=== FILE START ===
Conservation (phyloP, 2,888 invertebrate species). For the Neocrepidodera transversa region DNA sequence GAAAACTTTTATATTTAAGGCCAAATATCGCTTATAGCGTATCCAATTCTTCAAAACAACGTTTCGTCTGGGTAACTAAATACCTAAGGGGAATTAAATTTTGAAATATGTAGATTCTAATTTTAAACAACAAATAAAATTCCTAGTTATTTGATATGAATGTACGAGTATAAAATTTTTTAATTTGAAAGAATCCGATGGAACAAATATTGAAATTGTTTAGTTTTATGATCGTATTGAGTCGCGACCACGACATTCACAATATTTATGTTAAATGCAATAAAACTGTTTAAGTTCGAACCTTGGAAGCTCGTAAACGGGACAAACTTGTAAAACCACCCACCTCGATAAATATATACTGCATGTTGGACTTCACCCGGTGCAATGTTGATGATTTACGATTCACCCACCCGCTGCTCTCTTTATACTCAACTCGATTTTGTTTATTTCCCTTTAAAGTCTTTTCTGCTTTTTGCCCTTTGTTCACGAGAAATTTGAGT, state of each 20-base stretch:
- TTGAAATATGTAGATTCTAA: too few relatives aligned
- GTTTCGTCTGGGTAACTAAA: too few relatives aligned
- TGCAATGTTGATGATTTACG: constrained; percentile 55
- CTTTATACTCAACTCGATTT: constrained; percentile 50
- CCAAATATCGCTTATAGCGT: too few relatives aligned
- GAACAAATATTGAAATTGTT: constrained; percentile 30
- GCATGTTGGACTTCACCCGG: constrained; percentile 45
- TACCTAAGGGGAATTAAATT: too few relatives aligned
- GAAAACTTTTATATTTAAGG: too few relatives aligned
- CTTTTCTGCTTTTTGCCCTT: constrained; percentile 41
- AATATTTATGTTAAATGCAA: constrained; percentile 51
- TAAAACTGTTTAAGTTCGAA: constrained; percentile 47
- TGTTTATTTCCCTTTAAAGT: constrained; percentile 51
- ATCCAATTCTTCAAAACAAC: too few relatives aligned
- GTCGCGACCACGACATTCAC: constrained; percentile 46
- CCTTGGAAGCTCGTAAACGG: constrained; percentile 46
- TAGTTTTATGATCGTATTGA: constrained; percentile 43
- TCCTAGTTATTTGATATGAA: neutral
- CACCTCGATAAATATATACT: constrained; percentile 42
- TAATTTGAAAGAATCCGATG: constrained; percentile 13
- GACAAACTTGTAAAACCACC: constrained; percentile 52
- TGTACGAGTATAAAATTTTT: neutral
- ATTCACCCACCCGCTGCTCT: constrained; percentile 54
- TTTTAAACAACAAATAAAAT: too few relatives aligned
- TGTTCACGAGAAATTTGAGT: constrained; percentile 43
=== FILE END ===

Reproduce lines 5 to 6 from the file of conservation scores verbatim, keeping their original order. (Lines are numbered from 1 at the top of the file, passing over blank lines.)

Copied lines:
- CTTTATACTCAACTCGATTT: constrained; percentile 50
- CCAAATATCGCTTATAGCGT: too few relatives aligned